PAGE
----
Top Secret America

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Re: DC's spy establishment in panic over Washington Post exposé

Postby slomo » Tue Jul 20, 2010 12:09 pm

stickdog99 wrote:The entire Greenwald piece is must reading, IMHO.

Greenwald's blog/column has become mandatory daily reading for me.
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Re: DC's spy establishment in panic over Washington Post exposé

Postby RocketMan » Tue Jul 20, 2010 1:25 pm

slomo wrote:
stickdog99 wrote:The entire Greenwald piece is must reading, IMHO.

Greenwald's blog/column has become mandatory daily reading for me.


Yep, mine too... I wonder how hip he's to parapolitical research as a field. I suppose he couldn't expound on that in any case, lest he lose his niche on the outskirts of mainstream commentary.

He really cuts to the chase and has no patience for platitudes.
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Re: DC's spy establishment in panic over Washington Post exposé

Postby slomo » Tue Jul 20, 2010 1:59 pm

RocketMan wrote:
slomo wrote:
stickdog99 wrote:The entire Greenwald piece is must reading, IMHO.

Greenwald's blog/column has become mandatory daily reading for me.


Yep, mine too... I wonder how hip he's to parapolitical research as a field. I suppose he couldn't expound on that in any case, lest he lose his niche on the outskirts of mainstream commentary.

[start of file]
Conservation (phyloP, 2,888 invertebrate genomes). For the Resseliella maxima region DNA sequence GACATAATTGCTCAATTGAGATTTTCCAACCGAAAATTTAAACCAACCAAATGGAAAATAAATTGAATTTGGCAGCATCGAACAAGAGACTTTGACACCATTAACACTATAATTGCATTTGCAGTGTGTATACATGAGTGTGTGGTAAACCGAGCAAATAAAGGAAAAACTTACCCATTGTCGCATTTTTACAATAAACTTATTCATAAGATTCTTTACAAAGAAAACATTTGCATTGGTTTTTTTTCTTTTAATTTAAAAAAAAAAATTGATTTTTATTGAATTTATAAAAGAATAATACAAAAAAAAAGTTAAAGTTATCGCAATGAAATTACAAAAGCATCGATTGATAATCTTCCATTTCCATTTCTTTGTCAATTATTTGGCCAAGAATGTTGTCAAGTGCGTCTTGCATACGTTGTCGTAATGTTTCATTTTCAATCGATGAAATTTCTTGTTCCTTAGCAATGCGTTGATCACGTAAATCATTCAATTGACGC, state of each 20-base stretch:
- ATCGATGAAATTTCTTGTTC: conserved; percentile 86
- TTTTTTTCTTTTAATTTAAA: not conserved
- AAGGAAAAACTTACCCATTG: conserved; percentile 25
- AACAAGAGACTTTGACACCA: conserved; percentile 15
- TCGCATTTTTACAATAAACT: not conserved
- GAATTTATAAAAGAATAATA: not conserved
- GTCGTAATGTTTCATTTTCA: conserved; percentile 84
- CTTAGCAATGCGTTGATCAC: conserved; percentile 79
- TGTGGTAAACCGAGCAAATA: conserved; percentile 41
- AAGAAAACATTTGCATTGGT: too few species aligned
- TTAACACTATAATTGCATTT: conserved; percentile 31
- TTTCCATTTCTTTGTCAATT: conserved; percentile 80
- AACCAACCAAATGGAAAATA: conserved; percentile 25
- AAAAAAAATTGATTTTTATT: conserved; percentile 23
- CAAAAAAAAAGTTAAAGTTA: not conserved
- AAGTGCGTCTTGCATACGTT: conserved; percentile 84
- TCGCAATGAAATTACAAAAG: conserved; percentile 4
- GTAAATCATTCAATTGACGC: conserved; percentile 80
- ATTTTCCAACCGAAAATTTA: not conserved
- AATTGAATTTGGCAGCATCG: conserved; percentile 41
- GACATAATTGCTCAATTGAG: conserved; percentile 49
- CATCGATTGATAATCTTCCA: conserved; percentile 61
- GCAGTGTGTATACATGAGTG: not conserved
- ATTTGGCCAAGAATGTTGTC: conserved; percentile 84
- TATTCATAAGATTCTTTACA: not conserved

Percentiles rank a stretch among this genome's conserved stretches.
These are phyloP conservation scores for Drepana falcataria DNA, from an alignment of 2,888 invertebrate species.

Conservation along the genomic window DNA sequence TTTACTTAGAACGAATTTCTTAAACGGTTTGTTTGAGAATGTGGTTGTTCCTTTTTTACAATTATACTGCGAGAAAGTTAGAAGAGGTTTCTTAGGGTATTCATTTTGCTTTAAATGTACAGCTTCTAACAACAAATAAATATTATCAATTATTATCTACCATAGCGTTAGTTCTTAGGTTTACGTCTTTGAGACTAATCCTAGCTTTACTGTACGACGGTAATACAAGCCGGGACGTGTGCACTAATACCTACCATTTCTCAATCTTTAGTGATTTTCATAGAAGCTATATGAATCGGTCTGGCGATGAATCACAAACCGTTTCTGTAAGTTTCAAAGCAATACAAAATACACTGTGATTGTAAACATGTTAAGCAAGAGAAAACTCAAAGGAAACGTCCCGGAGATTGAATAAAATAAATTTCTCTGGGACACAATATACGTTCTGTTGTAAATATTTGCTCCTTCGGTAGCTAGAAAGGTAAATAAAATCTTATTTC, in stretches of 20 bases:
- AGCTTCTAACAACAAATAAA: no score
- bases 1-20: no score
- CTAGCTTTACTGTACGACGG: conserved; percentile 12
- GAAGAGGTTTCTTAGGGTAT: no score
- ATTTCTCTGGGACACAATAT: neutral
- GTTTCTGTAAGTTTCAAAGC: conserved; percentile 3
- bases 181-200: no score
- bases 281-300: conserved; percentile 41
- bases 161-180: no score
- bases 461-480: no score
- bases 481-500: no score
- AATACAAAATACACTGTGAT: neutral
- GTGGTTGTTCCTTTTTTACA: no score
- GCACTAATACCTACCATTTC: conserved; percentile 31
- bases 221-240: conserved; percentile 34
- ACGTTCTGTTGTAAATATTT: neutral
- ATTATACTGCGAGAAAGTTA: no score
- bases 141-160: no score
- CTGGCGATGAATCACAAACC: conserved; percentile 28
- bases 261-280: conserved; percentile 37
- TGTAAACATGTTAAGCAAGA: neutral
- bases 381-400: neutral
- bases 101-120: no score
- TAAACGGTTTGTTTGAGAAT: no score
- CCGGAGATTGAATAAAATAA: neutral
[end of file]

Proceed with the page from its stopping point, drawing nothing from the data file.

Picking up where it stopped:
He really cuts to the chase and has no patience for platitudes.

The way he writes, explicit mention of parapolitics is unnecessary (and therefore a poor rhetorical strategy from his perspective). In other words, he gets to the points that are essential for a mainstream audience to understand without including any material that could potentially be alienating.
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Re: DC's spy establishment in panic over Washington Post exposé

Postby Simulist » Tue Jul 20, 2010 2:05 pm

stickdog99 wrote:The entire Greenwald piece is must reading, IMHO.

Yes, it is.

In it, Greenwald writes this:

Glenn Greenwald wrote:As George Carlin put it several years ago, in an amazingly succinct summary of so many things:

And now, they're coming for your Social Security money - they want your fucking retirement money - they want it back - so they can give it to their criminal friends on Wall Street. And you know something? They'll get it. They'll get it all from you sooner or later. Because they own this fucking place. It's a Big Club: and you're not in it.


That's really the only relevant question: how much longer will Americans sit by passively and watch as a tiny elite become more bloated, more powerful, greedier, more corrupt and more unaccountable -- as the little economic security, privacy and freedom most citizens possess vanish further still?